The downfall of religion will be brought about mostly because of the Internet. Otherwise we will someday having people claiming how god made the automobile. The claims for god are already outrageous. In a world of instant knowledge this will become laughable in our future.

Comment by Asa Watcher on December 25, 2013 at 10:49am

Loren;

I’m not sure that our “fear” i.e. racism and other forms of bigotry have considerable roots in tribalism and the them-vs-us mentality”  might also be an unavoidable part of our genetic make-up . . .  hard wired, so to speak, as a survival mechanism. . . the regard of the “other” as a possible threat.  

And we can measure our humanity by how well we deal with those primitive biological fears, how we keep them from controlling our lives, our attitudes toward the “other” . . . because there will always be the “other”.

Oh but, wait, WE are the “other” to all those “others”.

That is the realization that guys like Phil Robertson never seem to “get”.  And THAT failure is a handicap religion imposes upon its adherents.

Comment by Atheist Exile on December 24, 2013 at 10:44am

People can be wrong-headed about any number of things. A large part of the world is religious and the two largest religions -- Christianity and Islam -- is full of judgmental people who think they're righteous.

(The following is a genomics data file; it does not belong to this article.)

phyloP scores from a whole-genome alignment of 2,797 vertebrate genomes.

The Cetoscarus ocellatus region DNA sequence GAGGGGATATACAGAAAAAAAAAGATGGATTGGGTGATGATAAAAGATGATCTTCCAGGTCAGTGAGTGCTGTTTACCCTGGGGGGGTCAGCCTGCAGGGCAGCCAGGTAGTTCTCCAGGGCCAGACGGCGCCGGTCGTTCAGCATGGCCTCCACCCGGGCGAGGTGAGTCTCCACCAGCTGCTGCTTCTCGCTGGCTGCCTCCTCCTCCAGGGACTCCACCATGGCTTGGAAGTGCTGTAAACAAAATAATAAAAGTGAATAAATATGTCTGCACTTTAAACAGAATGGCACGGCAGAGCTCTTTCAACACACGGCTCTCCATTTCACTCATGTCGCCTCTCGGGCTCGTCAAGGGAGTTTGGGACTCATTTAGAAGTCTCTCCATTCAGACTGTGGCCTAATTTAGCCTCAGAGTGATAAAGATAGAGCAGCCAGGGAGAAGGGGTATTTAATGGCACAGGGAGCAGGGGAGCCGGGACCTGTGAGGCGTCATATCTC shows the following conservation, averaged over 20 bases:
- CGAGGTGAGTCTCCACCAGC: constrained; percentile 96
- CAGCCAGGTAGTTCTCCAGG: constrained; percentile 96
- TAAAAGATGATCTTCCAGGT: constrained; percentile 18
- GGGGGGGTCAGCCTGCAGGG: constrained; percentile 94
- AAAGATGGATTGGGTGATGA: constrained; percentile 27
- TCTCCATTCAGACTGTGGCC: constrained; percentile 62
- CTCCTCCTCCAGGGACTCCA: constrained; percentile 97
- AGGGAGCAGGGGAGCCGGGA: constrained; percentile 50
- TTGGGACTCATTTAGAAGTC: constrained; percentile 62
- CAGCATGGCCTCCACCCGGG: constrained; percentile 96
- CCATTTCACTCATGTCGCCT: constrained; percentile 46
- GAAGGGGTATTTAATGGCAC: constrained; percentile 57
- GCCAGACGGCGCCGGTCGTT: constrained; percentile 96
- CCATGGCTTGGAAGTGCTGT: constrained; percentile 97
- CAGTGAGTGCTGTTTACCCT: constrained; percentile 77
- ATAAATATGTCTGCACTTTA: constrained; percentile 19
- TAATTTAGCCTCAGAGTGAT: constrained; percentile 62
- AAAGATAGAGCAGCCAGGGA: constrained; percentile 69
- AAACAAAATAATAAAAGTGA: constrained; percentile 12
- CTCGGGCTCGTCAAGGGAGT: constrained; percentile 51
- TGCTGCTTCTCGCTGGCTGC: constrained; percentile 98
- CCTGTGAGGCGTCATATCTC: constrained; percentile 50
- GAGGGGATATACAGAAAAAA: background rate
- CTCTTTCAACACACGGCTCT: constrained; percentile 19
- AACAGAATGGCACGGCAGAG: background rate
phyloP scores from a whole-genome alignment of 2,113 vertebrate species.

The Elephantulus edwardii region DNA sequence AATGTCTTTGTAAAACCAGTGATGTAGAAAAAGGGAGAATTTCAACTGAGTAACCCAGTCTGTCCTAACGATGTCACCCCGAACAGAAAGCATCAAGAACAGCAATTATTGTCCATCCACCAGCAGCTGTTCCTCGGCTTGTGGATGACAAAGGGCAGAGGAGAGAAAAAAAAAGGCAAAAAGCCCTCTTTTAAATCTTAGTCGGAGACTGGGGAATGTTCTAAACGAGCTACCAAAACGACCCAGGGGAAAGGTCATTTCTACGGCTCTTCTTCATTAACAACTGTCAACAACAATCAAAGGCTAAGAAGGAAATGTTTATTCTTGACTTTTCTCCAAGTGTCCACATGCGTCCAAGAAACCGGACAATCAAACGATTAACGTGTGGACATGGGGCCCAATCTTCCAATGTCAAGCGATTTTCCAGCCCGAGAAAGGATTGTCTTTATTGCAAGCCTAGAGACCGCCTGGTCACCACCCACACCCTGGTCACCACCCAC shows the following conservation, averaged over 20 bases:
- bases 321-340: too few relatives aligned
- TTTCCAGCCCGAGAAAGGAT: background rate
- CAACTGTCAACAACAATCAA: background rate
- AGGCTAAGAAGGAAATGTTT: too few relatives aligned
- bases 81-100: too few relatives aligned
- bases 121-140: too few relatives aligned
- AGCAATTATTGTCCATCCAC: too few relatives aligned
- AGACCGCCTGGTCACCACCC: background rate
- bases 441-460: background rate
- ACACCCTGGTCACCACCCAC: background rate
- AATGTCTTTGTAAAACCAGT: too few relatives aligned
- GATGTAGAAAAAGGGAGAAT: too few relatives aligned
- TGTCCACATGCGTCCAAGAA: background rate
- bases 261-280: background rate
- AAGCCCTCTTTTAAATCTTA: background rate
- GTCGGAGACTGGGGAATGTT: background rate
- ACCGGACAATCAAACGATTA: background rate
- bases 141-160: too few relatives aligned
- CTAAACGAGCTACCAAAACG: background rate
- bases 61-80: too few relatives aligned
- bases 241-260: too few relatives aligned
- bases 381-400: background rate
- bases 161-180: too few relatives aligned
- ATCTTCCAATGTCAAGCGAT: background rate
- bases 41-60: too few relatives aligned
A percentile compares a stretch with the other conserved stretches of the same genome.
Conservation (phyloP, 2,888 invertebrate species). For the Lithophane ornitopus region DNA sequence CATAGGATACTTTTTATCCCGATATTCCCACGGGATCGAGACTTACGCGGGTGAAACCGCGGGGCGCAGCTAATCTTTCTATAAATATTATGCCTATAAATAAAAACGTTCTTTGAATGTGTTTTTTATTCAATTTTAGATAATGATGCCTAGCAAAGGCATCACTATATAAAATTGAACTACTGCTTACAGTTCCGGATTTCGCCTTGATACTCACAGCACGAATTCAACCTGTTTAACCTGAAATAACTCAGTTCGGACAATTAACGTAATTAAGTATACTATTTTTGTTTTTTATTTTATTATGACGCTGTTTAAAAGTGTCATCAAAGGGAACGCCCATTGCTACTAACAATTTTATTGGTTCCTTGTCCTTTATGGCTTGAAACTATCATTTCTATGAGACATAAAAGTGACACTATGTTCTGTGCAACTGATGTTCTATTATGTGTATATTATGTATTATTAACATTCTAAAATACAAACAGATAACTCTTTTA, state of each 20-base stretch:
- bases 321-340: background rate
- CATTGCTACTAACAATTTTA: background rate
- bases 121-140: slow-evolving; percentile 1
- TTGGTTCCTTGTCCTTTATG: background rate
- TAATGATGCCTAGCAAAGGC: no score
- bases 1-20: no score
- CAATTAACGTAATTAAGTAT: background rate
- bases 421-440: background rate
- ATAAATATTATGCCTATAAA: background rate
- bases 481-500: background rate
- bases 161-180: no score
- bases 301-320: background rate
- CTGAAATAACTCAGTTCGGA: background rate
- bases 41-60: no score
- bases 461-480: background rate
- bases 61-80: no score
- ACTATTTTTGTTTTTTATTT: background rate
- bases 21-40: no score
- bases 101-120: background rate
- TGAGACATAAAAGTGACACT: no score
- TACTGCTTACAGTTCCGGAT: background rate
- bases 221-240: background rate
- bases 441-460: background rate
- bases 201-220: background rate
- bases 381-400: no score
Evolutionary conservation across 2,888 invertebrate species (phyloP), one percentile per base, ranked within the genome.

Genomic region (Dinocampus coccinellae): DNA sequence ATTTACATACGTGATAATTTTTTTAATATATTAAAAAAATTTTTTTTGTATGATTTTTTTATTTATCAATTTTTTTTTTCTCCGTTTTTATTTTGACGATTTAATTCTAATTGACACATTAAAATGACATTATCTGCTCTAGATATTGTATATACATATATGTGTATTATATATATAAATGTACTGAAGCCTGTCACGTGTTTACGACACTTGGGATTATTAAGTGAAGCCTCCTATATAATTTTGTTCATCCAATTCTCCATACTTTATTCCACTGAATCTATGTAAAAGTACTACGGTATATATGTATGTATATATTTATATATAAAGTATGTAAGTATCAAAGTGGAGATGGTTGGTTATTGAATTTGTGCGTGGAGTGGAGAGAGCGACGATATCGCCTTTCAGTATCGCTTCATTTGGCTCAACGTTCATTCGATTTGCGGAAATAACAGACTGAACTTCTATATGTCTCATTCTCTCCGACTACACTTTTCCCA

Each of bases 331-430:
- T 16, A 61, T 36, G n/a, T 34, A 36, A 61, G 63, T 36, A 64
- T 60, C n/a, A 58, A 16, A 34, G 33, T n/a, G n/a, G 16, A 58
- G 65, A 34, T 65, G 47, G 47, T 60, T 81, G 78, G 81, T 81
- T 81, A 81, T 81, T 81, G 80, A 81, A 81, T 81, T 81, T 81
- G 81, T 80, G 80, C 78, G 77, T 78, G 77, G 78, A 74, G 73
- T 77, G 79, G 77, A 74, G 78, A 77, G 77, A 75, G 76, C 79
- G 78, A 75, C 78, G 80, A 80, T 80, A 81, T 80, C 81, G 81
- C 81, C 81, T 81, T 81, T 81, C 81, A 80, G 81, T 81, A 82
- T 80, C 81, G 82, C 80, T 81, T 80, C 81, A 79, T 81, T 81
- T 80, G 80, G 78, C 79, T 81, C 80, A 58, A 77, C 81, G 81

I accept that people say wrong-headed things. I don't think they should be punished for being stupid or saying stupid things. People need thicker skins. When I hear hateful things said of others, I'm not angered so much as I'm embarrassed for these clueless people.

Of course, this perspective isn't as easy to maintain if said hateful things are directed at me. :-) But I know that the only people who would take such talk seriously are people I need not worry about.

In the case of Duck Commander, I just see him as a redneck who's part of a fading culture peculiar to the southern U.S. People shouldn't expect too much from him.

Comment by Ted Foureagles on December 24, 2013 at 10:22am

 ..."Humanity needs religion for reasons that aren't understood by secularists."

Comment by Loren Miller on December 24, 2013 at 9:59am

Certainly, racism and other forms of bigotry have considerable roots in tribalism and the them-vs-us mentality.  I guess my question here is: how much of it is also fostered by religion and the they-don't-believe-as-we-believe mindset?

I can't help but thinking that factor is NOT inconsequential.

Comment by Sentient Biped on December 24, 2013 at 9:30am
Nicely said. But I think Randall has a point too. The intolerance, hypocrisy, scapehoating, and hate spread by Robertson and his ilk will help drive people of good will away from the Christian flocks.

Its too bad people didnt say as much about Robertson's racial commentary as on his antigay rhetoric. He really comes off sounding racist.
Comment by Randall Smith on December 24, 2013 at 8:30am

I agree with one exception. There will be no "downfall of christianity". It may ebb and flow, but will never die. Humanity needs religion for reasons that aren't understood by secularists.